Dafna Kaffeman Essay

Dafna Kaffeman Essay

Dafna Kaffeman
Spring 2003 Fellow

Although artists using any processes involving glass can apply for a Residency at the Creative Glass Center of America, Dafna Kaffeman, a Spring 2003 Resident Fellow, is one of the few to devote most of her time at Wheaton Village to lamp-working. Born in Israel, Kaffeman studied art in Amsterdam because she feels that Europeans are committed to a conceptual approach. Most of her study was concentrated on glass as a medium, although she often combines it with other, sometimes surprising, materials and says, “I resent any separation between glass art and art.

Kaffeman is familiar with glass blowing and casting techniques. She studied lampworking in Venice. Because of this form of glass work, at the simple level of bead-making, for example, is readily accessible to hobbyists, in the minds of some, lamp-working has become almost synonymous with kitsch. Kaffeman sees beyond the obvious to subtle expressive potential. In particular, she enjoys the more intimate contact with hot glass. In all art-making, she says, “To work with your hands is very important; to touch [the work], but you can’t touch hot glass. Flame-work is closer to touching. It’s more accessible. I have more control.”

A recent series “Animality” is paradoxically untouchable yet tactile even in its cooled state. The shape of an unidentifiable animal pelt is displayed rug-like, almost at floor level, on a low horizontal surface. The “skin” is silicone into which countless slightly curved spikes of glass have been imbedded to resemble fur. “I don’t think everyone will realize it is glass,” Kaffeman accurately observes. Up close, the “fur” looks more like quills. The rich color and translucency of glass invite touch–a touch inhibited by the obvious fact that the pointed spines are treacherous, fearsomely tooth-like in form. At the same time, the threads of glass are fragile. That contrast of strength and fragility is what the artist is aiming for. As a child, she worked with a veterinarian. “Animals are a good way of watching ourselves,” she learned. “In this series I tried to find animal feelings which exist in ourselves: fear, sex — something which we [humans] make very complex — violence. Some needs are so basic in us. They never change. I was trying to say, ‘Is that so bad?’ In love and war, many people try to hide their passion. I was trying to create objects that would talk about this feeling. Maybe from this work, you would get a feeling of trying to love something or kill something.”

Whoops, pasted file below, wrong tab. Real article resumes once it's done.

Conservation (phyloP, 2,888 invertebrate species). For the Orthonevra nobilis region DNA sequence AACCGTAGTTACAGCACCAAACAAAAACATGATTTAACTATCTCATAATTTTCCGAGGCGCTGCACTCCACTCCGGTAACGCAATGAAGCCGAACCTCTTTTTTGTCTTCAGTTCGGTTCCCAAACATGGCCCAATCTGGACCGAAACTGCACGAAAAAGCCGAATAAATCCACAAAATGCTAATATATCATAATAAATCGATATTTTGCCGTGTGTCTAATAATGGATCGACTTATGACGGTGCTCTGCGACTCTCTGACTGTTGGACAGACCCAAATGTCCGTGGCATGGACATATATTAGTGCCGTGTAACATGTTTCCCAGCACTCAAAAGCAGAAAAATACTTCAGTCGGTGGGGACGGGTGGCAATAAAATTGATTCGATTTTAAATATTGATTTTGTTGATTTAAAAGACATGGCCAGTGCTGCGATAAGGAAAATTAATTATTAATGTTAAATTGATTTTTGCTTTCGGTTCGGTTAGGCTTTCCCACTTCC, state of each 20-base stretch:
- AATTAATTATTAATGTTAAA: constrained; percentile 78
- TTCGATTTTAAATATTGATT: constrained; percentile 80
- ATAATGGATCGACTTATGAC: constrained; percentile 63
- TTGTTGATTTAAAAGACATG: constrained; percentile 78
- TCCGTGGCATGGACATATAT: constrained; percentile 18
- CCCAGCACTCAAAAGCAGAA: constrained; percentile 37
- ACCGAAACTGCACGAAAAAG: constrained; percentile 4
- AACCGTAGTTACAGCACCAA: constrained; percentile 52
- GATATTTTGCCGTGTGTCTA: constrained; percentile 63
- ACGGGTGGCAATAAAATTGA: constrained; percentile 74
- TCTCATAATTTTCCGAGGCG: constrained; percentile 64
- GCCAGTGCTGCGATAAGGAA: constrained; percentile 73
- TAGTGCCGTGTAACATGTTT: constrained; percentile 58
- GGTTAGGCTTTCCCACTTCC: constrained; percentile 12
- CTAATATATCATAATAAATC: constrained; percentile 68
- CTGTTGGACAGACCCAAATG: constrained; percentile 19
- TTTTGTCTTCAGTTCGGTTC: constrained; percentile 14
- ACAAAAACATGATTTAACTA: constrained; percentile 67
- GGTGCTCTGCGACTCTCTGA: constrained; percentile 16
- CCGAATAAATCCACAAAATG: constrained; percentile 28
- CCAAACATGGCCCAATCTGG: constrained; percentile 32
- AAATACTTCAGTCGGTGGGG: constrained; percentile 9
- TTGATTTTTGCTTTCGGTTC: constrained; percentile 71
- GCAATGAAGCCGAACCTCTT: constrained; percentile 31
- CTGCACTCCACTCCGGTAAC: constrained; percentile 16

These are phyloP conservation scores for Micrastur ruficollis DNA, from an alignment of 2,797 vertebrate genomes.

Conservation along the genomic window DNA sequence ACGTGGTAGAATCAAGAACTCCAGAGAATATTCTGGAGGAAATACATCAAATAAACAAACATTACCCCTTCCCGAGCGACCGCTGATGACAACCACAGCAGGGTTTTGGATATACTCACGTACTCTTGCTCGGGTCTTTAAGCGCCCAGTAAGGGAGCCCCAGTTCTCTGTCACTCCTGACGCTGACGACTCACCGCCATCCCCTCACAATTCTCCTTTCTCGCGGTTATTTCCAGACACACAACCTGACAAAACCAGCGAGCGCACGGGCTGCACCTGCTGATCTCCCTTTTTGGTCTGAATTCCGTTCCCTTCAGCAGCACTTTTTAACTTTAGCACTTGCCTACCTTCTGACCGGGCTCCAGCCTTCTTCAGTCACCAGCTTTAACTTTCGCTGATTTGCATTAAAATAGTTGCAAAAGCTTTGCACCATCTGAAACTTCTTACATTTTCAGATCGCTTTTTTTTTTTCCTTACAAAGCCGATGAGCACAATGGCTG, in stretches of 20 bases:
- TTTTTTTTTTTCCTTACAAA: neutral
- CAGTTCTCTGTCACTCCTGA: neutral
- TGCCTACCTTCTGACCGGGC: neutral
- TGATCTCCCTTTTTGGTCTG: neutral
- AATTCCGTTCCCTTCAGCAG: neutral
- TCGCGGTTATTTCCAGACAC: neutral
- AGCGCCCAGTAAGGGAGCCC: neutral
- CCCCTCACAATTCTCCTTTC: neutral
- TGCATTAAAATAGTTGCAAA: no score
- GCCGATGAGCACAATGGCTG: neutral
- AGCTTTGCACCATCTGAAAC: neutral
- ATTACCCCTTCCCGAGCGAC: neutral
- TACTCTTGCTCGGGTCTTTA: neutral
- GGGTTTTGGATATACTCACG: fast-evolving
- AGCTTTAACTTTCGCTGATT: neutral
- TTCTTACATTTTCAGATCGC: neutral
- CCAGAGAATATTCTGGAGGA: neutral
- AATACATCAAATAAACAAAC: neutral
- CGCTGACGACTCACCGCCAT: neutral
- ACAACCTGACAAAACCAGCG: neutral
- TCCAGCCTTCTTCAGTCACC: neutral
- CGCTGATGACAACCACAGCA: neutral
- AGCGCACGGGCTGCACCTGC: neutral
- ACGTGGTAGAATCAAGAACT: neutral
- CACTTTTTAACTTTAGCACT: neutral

Although the pelt silhouette — scaled perhaps to the size of a cocker spaniel, but not resembling a dog — is instantly readable, a second look reveals that it is composed of individual island-like shapes with irregular contours, contours which are asymmetrical within the over-all bi-lateral symmetry of the piece. The forms could be interpreted as a fragmented manuscript or a map, alluding to the scale of continents. Equally, the individual sections could be seen as pieces of oddly-colored, grassy turf. This fragmentation and suggestion of unfixed scale deepen Kaffeman’s notion that human understanding (or misunderstanding) and instincts are mysterious territory.